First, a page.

How to Pronounce 'BELLWETHER' - English Pronunciation

 

In this episode, we cover the pronunciation of the word "bellwether". This word is a noun and describes someone who takes the lead and sets trends. A long time ago, shepherds hung a bell around the neck of one sheep of its flock designating it the leader. Therefore, bellwether is a combination of the words "bell" and "wether", a male sheep that has been castrated.


Below you can read feedback from an ITTT graduate regarding one section of their online TEFL certification course. Each of our online courses is broken down into concise units that focus on specific areas of English language teaching. This convenient, highly structured design means that you can quickly get to grips with each section before moving onto the next.

This unit talked about conditional and reported speec.
For conditional, there are zero condition, first condition, second condition, third condition, and mixed conditio.
Below is more detail of these five condition.
Zero Condition: Usage ? It refers to actions and facts that are irrefutable Form ? If/when + present tense, present tense When you boil water, you get stea.
Water turns to ice if you freeze i.
First Condition: Usage ? This talks about a ?real? situation in the future that is possible, probably or even certain, once the condition has been satisfie.
Form - If + present simple, will (or any modal verbs such as must, shall, should, would, can, could, may, and migh.
If he studies hard, he will pass the examinatio.
She might buy it if she has enough money Second Condition: Usage ? Communicates a present or future ?unreal?, hypothetical situation that is presently not true and is unlikely ever to be tru.
Form ? If + past simple, would/could/might + base form If I won the lottery, I would travel the worl.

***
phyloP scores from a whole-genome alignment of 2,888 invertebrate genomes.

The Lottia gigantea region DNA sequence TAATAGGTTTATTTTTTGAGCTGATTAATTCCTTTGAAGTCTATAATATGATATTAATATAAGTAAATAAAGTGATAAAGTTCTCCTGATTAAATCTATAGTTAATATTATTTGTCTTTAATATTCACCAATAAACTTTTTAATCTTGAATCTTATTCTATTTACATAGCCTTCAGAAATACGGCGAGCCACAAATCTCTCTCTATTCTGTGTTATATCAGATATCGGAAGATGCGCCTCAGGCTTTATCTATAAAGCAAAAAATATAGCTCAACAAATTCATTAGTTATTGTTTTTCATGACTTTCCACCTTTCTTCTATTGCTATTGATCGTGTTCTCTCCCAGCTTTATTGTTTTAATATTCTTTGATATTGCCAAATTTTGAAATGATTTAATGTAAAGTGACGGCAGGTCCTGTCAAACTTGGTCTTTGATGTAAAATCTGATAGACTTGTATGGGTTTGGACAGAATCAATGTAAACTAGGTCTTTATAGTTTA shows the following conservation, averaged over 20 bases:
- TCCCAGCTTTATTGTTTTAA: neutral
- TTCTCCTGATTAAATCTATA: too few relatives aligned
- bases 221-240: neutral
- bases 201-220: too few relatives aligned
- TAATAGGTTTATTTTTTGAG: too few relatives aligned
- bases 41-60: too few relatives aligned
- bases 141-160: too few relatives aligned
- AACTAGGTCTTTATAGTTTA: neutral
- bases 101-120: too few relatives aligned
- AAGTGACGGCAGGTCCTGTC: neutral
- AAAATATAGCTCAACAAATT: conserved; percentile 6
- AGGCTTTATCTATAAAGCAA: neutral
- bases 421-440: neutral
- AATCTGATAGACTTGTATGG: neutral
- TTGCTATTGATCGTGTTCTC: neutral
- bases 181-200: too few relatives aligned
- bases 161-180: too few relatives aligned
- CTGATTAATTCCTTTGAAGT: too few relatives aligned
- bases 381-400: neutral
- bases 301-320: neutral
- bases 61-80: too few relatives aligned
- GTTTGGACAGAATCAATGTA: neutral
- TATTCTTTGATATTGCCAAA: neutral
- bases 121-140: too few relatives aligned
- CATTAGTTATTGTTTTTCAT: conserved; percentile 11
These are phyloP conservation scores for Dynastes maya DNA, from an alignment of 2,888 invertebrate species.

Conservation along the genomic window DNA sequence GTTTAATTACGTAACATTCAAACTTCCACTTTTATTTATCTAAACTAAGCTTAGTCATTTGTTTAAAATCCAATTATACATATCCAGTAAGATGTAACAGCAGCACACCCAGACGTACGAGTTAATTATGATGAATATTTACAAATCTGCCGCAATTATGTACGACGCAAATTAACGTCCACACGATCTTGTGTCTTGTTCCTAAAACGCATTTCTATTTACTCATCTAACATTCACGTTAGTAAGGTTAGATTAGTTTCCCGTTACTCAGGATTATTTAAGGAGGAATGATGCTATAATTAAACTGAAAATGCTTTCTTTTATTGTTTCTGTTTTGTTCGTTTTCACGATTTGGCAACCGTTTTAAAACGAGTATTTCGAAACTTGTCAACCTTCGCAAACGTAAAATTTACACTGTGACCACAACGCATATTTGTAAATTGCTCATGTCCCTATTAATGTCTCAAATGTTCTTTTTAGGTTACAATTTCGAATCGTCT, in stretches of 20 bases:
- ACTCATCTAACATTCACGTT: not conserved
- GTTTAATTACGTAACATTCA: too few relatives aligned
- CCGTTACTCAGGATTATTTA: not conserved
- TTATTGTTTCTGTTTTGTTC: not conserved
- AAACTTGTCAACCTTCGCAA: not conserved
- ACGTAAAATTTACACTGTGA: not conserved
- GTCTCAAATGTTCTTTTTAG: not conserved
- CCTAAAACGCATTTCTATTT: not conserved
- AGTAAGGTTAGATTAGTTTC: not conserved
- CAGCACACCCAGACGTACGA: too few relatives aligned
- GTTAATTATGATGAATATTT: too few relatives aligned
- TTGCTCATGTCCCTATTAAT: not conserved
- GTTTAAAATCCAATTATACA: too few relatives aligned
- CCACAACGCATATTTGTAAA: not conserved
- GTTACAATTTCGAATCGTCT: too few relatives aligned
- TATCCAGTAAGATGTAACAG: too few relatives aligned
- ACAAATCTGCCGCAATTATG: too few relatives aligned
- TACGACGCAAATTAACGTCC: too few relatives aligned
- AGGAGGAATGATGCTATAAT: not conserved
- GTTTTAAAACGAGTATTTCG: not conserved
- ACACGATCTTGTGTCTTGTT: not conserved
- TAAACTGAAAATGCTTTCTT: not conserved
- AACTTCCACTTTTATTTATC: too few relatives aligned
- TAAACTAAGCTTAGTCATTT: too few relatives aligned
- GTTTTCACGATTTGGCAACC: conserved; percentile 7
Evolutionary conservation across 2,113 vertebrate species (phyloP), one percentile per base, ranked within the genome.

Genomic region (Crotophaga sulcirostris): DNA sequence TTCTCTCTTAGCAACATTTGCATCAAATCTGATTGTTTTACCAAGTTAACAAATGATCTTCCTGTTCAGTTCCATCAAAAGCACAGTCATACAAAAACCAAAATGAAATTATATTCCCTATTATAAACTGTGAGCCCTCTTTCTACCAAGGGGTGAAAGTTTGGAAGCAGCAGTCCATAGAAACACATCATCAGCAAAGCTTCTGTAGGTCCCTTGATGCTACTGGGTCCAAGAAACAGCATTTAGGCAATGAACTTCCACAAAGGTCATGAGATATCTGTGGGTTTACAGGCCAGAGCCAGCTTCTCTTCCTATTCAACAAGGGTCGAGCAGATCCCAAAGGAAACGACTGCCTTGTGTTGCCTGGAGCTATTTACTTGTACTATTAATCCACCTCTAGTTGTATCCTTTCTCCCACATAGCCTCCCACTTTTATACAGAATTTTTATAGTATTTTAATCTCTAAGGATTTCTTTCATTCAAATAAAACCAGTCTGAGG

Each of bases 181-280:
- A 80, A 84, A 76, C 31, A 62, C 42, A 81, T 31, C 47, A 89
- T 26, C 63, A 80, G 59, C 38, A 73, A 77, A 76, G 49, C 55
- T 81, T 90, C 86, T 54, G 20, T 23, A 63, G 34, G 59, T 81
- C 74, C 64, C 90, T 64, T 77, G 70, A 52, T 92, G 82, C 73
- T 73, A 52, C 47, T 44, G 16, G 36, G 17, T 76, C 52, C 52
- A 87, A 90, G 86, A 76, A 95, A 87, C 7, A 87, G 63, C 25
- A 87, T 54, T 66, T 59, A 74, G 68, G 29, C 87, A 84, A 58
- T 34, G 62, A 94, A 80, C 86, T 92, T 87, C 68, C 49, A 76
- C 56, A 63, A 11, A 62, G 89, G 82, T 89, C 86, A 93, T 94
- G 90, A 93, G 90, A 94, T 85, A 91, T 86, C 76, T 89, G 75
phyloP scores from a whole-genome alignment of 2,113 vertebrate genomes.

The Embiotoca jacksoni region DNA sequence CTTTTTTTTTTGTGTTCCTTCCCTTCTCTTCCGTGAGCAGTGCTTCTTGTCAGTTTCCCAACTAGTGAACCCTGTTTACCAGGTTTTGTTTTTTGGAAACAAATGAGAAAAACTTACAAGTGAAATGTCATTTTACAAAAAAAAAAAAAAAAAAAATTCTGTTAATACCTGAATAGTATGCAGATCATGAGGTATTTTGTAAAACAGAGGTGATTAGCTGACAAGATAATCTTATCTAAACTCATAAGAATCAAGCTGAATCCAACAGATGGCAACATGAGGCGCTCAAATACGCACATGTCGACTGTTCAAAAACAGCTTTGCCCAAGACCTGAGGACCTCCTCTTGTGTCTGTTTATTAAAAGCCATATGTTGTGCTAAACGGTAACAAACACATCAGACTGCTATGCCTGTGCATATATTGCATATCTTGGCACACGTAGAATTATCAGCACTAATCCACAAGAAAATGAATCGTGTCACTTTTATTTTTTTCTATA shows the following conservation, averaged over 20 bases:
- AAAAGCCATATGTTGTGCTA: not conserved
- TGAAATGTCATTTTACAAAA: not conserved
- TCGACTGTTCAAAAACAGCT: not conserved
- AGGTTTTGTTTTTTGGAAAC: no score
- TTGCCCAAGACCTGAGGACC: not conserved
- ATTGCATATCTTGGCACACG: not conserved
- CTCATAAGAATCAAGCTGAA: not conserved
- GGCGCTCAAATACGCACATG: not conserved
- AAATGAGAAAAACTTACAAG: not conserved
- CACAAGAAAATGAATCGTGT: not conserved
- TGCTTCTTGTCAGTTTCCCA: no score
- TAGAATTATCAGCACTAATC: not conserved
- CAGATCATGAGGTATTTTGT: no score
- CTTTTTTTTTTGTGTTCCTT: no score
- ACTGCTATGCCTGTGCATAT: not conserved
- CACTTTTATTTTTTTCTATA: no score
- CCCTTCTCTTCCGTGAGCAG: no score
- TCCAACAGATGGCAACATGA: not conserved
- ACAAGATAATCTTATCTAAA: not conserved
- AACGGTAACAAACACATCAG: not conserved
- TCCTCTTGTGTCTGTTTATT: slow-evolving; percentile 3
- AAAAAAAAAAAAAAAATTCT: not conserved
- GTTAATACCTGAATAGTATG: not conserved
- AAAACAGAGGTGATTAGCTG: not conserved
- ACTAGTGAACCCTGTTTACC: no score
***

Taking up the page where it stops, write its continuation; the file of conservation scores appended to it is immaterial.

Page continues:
If I had a time machine, I could go back to the dark age.
(When the verb ?to be? is used in the ?if? clause, it can be ?if I was? or ?if I were?, the latter is more forma.
) Third Condition: Usage ? Refers to a hypothetical past action (or non-action) and the hypothetical past consequence/resul.
As the ?action? was purely hypothetical, the condition could never have been satisfie.
Subsequently the consequence is or was impossibl.
Form ? If + past perfect, would/could/might + have + past participle If I had practiced the piano, I would have been bette.
(but I didn?t practice the piano ) She would have been angry if she had seen m.
(but she didn?t see me) Mixed Condition: Usage ? We sometimes combine a second condition clause with a third condition al claus.
Form ? If + past perfect, would + base form If I had listened to him, I would be in serious trouble now (I didn?t listen to him, so I am not in troubl.
) For reporting speech, the question word (when, where, why, who, what, how et.
) remains but the form of verb changes into the positive form, the question mark being omitted in reported question.



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